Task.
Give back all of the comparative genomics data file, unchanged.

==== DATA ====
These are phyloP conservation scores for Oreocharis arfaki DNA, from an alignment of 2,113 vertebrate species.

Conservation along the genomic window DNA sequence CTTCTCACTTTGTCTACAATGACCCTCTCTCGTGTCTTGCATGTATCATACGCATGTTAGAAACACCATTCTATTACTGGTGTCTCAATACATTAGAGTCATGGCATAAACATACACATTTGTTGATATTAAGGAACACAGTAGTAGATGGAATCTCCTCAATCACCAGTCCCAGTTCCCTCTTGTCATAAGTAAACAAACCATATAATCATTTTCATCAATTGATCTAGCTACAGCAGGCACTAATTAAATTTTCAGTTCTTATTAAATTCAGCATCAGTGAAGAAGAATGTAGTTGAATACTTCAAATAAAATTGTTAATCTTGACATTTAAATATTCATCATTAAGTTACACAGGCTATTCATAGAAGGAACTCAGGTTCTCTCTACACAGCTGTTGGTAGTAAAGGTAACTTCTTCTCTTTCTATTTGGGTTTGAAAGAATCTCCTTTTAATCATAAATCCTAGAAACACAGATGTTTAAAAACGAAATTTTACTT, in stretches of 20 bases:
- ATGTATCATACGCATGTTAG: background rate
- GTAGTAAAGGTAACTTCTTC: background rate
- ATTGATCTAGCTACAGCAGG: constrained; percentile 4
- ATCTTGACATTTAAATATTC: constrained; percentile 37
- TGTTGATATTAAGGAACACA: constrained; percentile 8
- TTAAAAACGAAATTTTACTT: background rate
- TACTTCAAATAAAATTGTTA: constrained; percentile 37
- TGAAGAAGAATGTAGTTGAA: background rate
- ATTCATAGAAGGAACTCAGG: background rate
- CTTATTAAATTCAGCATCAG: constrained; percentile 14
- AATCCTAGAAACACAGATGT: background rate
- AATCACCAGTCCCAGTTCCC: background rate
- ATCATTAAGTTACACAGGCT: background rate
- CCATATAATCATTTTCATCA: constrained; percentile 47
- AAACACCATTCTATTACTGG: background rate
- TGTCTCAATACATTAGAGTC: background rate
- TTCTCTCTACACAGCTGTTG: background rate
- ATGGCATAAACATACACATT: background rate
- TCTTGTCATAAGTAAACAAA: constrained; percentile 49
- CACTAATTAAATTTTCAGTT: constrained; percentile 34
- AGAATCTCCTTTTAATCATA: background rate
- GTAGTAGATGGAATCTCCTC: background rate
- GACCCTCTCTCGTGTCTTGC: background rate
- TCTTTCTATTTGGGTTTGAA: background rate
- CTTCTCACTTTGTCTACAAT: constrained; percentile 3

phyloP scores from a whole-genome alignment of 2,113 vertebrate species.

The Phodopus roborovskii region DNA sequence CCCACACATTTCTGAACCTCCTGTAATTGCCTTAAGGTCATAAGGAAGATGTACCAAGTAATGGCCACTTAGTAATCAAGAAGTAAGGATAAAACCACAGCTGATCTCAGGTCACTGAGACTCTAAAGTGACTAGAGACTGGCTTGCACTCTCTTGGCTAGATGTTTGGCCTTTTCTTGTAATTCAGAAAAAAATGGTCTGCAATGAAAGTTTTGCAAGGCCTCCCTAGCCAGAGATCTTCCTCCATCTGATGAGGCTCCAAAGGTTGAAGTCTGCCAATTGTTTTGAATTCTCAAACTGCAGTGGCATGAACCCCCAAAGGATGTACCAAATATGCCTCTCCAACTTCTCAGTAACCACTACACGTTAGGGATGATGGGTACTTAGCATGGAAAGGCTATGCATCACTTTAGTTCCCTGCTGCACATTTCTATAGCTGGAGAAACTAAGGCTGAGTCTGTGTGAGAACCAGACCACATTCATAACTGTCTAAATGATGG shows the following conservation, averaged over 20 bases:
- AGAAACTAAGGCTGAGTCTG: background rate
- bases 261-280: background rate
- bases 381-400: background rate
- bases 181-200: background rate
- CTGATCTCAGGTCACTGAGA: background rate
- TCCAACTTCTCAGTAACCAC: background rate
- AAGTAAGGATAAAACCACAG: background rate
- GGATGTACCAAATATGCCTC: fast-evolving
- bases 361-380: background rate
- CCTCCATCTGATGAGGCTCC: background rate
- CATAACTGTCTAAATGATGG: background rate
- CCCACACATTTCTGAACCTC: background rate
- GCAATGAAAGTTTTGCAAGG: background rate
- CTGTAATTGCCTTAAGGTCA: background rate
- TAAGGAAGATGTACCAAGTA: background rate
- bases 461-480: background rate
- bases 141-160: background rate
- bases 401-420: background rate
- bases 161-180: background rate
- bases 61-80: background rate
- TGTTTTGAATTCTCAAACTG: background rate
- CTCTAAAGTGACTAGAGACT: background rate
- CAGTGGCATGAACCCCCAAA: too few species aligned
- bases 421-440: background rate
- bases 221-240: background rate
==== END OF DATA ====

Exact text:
These are phyloP conservation scores for Oreocharis arfaki DNA, from an alignment of 2,113 vertebrate species.

Conservation along the genomic window DNA sequence CTTCTCACTTTGTCTACAATGACCCTCTCTCGTGTCTTGCATGTATCATACGCATGTTAGAAACACCATTCTATTACTGGTGTCTCAATACATTAGAGTCATGGCATAAACATACACATTTGTTGATATTAAGGAACACAGTAGTAGATGGAATCTCCTCAATCACCAGTCCCAGTTCCCTCTTGTCATAAGTAAACAAACCATATAATCATTTTCATCAATTGATCTAGCTACAGCAGGCACTAATTAAATTTTCAGTTCTTATTAAATTCAGCATCAGTGAAGAAGAATGTAGTTGAATACTTCAAATAAAATTGTTAATCTTGACATTTAAATATTCATCATTAAGTTACACAGGCTATTCATAGAAGGAACTCAGGTTCTCTCTACACAGCTGTTGGTAGTAAAGGTAACTTCTTCTCTTTCTATTTGGGTTTGAAAGAATCTCCTTTTAATCATAAATCCTAGAAACACAGATGTTTAAAAACGAAATTTTACTT, in stretches of 20 bases:
- ATGTATCATACGCATGTTAG: background rate
- GTAGTAAAGGTAACTTCTTC: background rate
- ATTGATCTAGCTACAGCAGG: constrained; percentile 4
- ATCTTGACATTTAAATATTC: constrained; percentile 37
- TGTTGATATTAAGGAACACA: constrained; percentile 8
- TTAAAAACGAAATTTTACTT: background rate
- TACTTCAAATAAAATTGTTA: constrained; percentile 37
- TGAAGAAGAATGTAGTTGAA: background rate
- ATTCATAGAAGGAACTCAGG: background rate
- CTTATTAAATTCAGCATCAG: constrained; percentile 14
- AATCCTAGAAACACAGATGT: background rate
- AATCACCAGTCCCAGTTCCC: background rate
- ATCATTAAGTTACACAGGCT: background rate
- CCATATAATCATTTTCATCA: constrained; percentile 47
- AAACACCATTCTATTACTGG: background rate
- TGTCTCAATACATTAGAGTC: background rate
- TTCTCTCTACACAGCTGTTG: background rate
- ATGGCATAAACATACACATT: background rate
- TCTTGTCATAAGTAAACAAA: constrained; percentile 49
- CACTAATTAAATTTTCAGTT: constrained; percentile 34
- AGAATCTCCTTTTAATCATA: background rate
- GTAGTAGATGGAATCTCCTC: background rate
- GACCCTCTCTCGTGTCTTGC: background rate
- TCTTTCTATTTGGGTTTGAA: background rate
- CTTCTCACTTTGTCTACAAT: constrained; percentile 3

phyloP scores from a whole-genome alignment of 2,113 vertebrate species.

The Phodopus roborovskii region DNA sequence CCCACACATTTCTGAACCTCCTGTAATTGCCTTAAGGTCATAAGGAAGATGTACCAAGTAATGGCCACTTAGTAATCAAGAAGTAAGGATAAAACCACAGCTGATCTCAGGTCACTGAGACTCTAAAGTGACTAGAGACTGGCTTGCACTCTCTTGGCTAGATGTTTGGCCTTTTCTTGTAATTCAGAAAAAAATGGTCTGCAATGAAAGTTTTGCAAGGCCTCCCTAGCCAGAGATCTTCCTCCATCTGATGAGGCTCCAAAGGTTGAAGTCTGCCAATTGTTTTGAATTCTCAAACTGCAGTGGCATGAACCCCCAAAGGATGTACCAAATATGCCTCTCCAACTTCTCAGTAACCACTACACGTTAGGGATGATGGGTACTTAGCATGGAAAGGCTATGCATCACTTTAGTTCCCTGCTGCACATTTCTATAGCTGGAGAAACTAAGGCTGAGTCTGTGTGAGAACCAGACCACATTCATAACTGTCTAAATGATGG shows the following conservation, averaged over 20 bases:
- AGAAACTAAGGCTGAGTCTG: background rate
- bases 261-280: background rate
- bases 381-400: background rate
- bases 181-200: background rate
- CTGATCTCAGGTCACTGAGA: background rate
- TCCAACTTCTCAGTAACCAC: background rate
- AAGTAAGGATAAAACCACAG: background rate
- GGATGTACCAAATATGCCTC: fast-evolving
- bases 361-380: background rate
- CCTCCATCTGATGAGGCTCC: background rate
- CATAACTGTCTAAATGATGG: background rate
- CCCACACATTTCTGAACCTC: background rate
- GCAATGAAAGTTTTGCAAGG: background rate
- CTGTAATTGCCTTAAGGTCA: background rate
- TAAGGAAGATGTACCAAGTA: background rate
- bases 461-480: background rate
- bases 141-160: background rate
- bases 401-420: background rate
- bases 161-180: background rate
- bases 61-80: background rate
- TGTTTTGAATTCTCAAACTG: background rate
- CTCTAAAGTGACTAGAGACT: background rate
- CAGTGGCATGAACCCCCAAA: too few species aligned
- bases 421-440: background rate
- bases 221-240: background rate